Thompson said at the meeting, "It's imperative that Illinois join a region. It's the only alternative. You join a region and take your chances of being named a regional site, or you don't join a region and you have to build a site for yourself."

Such plans have been studied by the Thompson administration for the past several months, and could be carried out under a little-known provision of a 1963 law that allows the state to purchase or lease land on which to store radioactive waste. "We are talking about the very large problem we face in dealing with these wastes, and establishing such a site is one of our alternatives," said William O'Connor, an advisor to the governor on environmental matters. "And if we have to have a site in Illinois, we have to decide whether to close it or open it up to other states."

Such a solution has been endorsed by Commonwealth Edison, if only because it makes good business sense. The utility has been involved in discussions with state officials regarding the plan. "It would cut down the cost of our transportation across seven or eight states, and we feel that Illinois has adequate conditions to provide the capacity," said George Travers, assistant to the president of Commonwealth Edison.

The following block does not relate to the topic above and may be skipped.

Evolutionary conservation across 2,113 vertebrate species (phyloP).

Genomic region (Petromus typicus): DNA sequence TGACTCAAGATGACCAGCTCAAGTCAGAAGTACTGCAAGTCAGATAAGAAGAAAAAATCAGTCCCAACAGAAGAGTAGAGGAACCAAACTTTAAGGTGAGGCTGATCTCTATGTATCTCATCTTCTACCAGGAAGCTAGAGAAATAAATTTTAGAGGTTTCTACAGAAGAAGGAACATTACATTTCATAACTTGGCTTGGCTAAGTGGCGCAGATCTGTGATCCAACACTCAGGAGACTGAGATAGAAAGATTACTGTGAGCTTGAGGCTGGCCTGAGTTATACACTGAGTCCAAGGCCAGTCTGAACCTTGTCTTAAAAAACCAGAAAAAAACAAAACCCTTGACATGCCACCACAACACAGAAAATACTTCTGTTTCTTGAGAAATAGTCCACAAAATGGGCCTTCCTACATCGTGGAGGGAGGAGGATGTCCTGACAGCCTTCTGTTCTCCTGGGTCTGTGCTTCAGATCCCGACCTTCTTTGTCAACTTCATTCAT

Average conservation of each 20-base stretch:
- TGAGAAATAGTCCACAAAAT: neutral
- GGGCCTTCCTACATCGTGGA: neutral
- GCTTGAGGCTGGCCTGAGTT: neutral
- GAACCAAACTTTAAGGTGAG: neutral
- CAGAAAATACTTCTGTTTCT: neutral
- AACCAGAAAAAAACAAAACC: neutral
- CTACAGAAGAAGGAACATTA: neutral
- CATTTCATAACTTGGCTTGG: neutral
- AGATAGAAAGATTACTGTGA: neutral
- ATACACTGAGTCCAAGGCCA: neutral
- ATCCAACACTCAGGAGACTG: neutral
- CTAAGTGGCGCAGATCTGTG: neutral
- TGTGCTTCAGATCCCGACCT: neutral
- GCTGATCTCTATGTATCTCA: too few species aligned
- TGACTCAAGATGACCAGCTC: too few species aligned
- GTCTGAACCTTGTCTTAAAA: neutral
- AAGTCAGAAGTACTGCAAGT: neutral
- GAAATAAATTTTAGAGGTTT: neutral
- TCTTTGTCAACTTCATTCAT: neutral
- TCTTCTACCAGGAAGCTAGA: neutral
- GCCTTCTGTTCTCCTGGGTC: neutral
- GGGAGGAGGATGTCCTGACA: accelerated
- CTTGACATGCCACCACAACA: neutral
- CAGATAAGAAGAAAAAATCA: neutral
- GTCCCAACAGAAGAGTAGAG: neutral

Illinois and Commonwealth Edison will compound the national low-level waste problem this fall when the Dresden No. 1 reactor, the oldest commercial nuclear reactor in the world, is decontaminated. About 1,200 55-gallon drums of wastes will be produced in the project, the first large-scale decontamination undertaken. The process involves repeatedly flushing 85,000 gallons of solvent through the 20-year-old reactor, and is designed to remove more than a half-ton of radioactive metal oxides, known in the nuclear industry as "crud," from the inside of the reactor coolant pipes.

Some environmental groups and scientists have maintained that hazards exist in burying the materials because of the use of a chelating agent in the flushing. Such agents have been found to hasten the migration of nuclear materials from trenches during research at Oak Ridge National Laboratory in Oak Ridge, Tenn. However, an environmental study released by the U.S. Nuclear Regulatory Commission in May downplayed such environmental dangers. The waste, which will become a solid, plastic-like material with the addition of other chemicals, is tentatively scheduled for burial at either Hanford, Wash., or Beatty, Nev. The utility has acknowledged that it has no firm contract for the disposal.

Illinois' problem, though devoid of solutions, appears clearly defined. The state has a great deal of low-level nuclear waste and nowhere to put it. The only experience with a licensed waste site in Illinois was the Nuclear Engineering Co. facility at Sheffield, and it has resulted in a protracted headache for state officials.